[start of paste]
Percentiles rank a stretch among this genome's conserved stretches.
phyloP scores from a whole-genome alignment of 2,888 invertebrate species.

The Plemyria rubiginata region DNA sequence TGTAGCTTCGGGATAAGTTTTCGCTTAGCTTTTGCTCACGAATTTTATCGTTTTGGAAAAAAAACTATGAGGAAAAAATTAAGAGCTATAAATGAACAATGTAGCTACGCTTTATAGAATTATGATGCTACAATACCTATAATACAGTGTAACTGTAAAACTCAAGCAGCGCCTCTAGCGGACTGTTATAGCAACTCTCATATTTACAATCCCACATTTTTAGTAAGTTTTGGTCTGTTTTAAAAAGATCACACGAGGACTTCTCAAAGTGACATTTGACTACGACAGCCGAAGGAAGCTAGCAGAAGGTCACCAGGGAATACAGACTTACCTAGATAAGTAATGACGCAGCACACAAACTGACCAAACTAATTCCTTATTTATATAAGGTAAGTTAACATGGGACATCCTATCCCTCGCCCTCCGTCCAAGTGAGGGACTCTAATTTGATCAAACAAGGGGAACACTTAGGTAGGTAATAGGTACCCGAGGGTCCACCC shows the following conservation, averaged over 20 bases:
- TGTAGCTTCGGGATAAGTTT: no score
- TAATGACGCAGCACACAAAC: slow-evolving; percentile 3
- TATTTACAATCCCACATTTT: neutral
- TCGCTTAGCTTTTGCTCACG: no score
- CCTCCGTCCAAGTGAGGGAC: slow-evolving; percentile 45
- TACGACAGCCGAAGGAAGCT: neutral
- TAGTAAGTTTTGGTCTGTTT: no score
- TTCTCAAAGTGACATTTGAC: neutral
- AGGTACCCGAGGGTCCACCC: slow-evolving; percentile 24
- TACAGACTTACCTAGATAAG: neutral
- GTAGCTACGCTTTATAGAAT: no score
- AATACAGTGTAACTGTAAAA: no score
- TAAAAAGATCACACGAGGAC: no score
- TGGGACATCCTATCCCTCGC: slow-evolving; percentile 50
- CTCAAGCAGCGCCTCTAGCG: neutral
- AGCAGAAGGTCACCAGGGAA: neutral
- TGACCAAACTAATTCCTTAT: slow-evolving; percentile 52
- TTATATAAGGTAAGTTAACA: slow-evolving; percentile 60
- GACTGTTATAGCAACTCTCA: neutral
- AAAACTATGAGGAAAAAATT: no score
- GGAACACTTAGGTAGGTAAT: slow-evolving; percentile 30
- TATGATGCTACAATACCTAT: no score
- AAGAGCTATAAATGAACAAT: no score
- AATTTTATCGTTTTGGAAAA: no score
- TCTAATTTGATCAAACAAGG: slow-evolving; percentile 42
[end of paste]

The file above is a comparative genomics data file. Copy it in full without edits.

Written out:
Percentiles rank a stretch among this genome's conserved stretches.
phyloP scores from a whole-genome alignment of 2,888 invertebrate species.

The Plemyria rubiginata region DNA sequence TGTAGCTTCGGGATAAGTTTTCGCTTAGCTTTTGCTCACGAATTTTATCGTTTTGGAAAAAAAACTATGAGGAAAAAATTAAGAGCTATAAATGAACAATGTAGCTACGCTTTATAGAATTATGATGCTACAATACCTATAATACAGTGTAACTGTAAAACTCAAGCAGCGCCTCTAGCGGACTGTTATAGCAACTCTCATATTTACAATCCCACATTTTTAGTAAGTTTTGGTCTGTTTTAAAAAGATCACACGAGGACTTCTCAAAGTGACATTTGACTACGACAGCCGAAGGAAGCTAGCAGAAGGTCACCAGGGAATACAGACTTACCTAGATAAGTAATGACGCAGCACACAAACTGACCAAACTAATTCCTTATTTATATAAGGTAAGTTAACATGGGACATCCTATCCCTCGCCCTCCGTCCAAGTGAGGGACTCTAATTTGATCAAACAAGGGGAACACTTAGGTAGGTAATAGGTACCCGAGGGTCCACCC shows the following conservation, averaged over 20 bases:
- TGTAGCTTCGGGATAAGTTT: no score
- TAATGACGCAGCACACAAAC: slow-evolving; percentile 3
- TATTTACAATCCCACATTTT: neutral
- TCGCTTAGCTTTTGCTCACG: no score
- CCTCCGTCCAAGTGAGGGAC: slow-evolving; percentile 45
- TACGACAGCCGAAGGAAGCT: neutral
- TAGTAAGTTTTGGTCTGTTT: no score
- TTCTCAAAGTGACATTTGAC: neutral
- AGGTACCCGAGGGTCCACCC: slow-evolving; percentile 24
- TACAGACTTACCTAGATAAG: neutral
- GTAGCTACGCTTTATAGAAT: no score
- AATACAGTGTAACTGTAAAA: no score
- TAAAAAGATCACACGAGGAC: no score
- TGGGACATCCTATCCCTCGC: slow-evolving; percentile 50
- CTCAAGCAGCGCCTCTAGCG: neutral
- AGCAGAAGGTCACCAGGGAA: neutral
- TGACCAAACTAATTCCTTAT: slow-evolving; percentile 52
- TTATATAAGGTAAGTTAACA: slow-evolving; percentile 60
- GACTGTTATAGCAACTCTCA: neutral
- AAAACTATGAGGAAAAAATT: no score
- GGAACACTTAGGTAGGTAAT: slow-evolving; percentile 30
- TATGATGCTACAATACCTAT: no score
- AAGAGCTATAAATGAACAAT: no score
- AATTTTATCGTTTTGGAAAA: no score
- TCTAATTTGATCAAACAAGG: slow-evolving; percentile 42